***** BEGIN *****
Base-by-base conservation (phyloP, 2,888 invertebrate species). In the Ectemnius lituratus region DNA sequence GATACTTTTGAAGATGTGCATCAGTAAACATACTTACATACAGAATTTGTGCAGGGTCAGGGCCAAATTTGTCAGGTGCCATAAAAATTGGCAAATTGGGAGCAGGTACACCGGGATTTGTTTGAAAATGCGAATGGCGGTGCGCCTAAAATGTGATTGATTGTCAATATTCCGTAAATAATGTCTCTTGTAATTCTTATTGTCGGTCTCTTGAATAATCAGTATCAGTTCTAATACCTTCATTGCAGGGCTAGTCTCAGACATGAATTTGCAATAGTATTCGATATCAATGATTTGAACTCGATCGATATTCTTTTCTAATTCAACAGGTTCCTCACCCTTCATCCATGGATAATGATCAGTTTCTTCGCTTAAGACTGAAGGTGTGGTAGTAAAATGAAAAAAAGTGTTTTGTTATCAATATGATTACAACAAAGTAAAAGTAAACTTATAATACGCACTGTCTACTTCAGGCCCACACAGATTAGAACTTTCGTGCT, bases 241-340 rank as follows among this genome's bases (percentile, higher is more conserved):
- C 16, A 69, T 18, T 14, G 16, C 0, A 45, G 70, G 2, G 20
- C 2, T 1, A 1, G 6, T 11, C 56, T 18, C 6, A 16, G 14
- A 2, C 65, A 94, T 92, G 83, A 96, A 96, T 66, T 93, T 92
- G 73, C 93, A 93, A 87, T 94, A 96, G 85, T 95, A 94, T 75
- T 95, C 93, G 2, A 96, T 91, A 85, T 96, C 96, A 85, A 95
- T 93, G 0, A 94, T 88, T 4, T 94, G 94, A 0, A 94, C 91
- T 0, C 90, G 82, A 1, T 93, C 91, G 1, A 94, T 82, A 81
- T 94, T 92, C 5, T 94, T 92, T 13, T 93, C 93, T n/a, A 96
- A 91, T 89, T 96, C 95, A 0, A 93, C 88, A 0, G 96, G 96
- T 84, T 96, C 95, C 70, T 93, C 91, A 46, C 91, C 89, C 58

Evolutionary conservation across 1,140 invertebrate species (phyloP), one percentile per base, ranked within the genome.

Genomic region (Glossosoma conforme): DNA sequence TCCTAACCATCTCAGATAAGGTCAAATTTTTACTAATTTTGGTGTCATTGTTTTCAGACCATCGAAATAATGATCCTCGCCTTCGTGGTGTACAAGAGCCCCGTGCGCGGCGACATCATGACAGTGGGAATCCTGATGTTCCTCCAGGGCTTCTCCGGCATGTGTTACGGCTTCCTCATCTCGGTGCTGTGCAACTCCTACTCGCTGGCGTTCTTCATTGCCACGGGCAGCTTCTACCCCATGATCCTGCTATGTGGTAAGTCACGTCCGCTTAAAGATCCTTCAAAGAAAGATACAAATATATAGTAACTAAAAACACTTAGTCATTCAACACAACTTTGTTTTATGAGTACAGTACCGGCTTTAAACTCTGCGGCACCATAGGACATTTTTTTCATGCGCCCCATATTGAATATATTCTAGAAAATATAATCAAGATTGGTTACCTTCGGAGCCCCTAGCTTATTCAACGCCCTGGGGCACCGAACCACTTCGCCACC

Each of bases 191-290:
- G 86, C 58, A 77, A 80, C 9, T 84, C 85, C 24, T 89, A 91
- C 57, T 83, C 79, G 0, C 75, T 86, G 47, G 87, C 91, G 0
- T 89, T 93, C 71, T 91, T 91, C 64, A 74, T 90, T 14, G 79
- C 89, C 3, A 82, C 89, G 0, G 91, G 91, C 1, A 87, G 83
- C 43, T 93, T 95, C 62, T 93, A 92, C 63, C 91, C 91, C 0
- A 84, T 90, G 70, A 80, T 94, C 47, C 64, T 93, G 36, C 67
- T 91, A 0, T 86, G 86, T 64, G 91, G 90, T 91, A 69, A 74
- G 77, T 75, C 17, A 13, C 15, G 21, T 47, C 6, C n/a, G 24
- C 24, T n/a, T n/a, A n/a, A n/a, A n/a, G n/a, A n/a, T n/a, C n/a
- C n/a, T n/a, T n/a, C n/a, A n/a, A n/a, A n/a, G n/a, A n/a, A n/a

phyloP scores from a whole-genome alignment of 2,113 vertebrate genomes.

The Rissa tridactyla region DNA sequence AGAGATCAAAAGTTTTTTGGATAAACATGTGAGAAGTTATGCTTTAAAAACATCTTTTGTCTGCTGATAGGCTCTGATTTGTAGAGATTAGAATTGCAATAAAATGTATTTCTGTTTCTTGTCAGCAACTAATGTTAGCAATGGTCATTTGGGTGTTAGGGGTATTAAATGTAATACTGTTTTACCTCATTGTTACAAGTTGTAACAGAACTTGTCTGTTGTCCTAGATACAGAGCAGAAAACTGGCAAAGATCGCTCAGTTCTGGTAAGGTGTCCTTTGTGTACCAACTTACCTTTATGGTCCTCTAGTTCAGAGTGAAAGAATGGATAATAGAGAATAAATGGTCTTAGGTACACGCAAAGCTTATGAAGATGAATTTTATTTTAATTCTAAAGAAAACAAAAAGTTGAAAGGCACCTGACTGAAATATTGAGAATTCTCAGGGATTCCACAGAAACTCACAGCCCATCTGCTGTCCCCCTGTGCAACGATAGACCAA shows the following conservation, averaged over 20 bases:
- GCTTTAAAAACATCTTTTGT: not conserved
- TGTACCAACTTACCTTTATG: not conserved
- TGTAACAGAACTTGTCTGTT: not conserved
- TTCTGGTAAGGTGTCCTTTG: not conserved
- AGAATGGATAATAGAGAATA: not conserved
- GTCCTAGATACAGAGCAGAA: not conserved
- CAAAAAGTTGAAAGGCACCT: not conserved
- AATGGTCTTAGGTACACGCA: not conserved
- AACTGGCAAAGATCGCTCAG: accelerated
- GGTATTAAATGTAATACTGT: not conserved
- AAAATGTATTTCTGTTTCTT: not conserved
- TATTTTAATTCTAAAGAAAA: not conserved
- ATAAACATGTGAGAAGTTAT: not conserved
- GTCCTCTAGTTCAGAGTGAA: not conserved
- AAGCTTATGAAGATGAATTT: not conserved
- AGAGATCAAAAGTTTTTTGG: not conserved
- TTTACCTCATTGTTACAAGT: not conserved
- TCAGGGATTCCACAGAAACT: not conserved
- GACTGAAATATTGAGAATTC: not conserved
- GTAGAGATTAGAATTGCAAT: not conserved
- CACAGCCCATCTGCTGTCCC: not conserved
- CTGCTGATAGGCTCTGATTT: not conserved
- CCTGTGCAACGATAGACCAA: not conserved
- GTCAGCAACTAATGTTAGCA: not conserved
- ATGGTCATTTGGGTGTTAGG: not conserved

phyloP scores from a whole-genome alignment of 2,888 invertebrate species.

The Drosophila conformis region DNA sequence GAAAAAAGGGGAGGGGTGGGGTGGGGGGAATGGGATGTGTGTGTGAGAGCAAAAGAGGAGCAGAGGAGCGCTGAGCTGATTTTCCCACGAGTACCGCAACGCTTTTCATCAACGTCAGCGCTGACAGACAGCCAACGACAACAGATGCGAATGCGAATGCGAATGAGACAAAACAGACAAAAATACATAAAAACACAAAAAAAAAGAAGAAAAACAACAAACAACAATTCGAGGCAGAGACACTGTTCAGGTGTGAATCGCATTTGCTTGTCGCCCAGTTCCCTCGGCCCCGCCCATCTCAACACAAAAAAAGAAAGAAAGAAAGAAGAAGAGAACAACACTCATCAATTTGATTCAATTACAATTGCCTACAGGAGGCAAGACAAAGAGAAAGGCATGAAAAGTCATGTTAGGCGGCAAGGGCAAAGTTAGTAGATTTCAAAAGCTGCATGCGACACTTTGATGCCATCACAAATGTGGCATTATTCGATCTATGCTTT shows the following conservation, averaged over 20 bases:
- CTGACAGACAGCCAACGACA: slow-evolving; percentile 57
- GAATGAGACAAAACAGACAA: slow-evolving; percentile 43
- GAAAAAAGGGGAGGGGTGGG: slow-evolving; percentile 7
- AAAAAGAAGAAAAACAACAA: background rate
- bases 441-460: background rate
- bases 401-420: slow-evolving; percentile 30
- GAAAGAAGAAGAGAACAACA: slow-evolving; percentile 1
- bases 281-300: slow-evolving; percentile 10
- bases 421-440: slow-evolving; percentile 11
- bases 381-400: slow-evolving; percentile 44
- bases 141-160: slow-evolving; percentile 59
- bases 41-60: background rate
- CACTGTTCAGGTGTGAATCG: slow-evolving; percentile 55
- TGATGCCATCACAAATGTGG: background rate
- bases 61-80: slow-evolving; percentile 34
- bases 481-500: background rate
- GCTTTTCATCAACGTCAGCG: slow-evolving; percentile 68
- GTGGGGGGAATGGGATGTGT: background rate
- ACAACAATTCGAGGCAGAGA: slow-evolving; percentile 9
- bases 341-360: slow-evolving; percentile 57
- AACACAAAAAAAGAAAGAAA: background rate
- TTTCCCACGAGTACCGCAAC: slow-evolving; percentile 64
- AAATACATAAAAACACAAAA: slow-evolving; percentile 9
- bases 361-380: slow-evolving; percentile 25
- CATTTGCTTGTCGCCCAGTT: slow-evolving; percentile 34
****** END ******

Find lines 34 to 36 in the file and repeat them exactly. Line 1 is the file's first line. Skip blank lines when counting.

- AATGGTCTTAGGTACACGCA: not conserved
- AACTGGCAAAGATCGCTCAG: accelerated
- GGTATTAAATGTAATACTGT: not conserved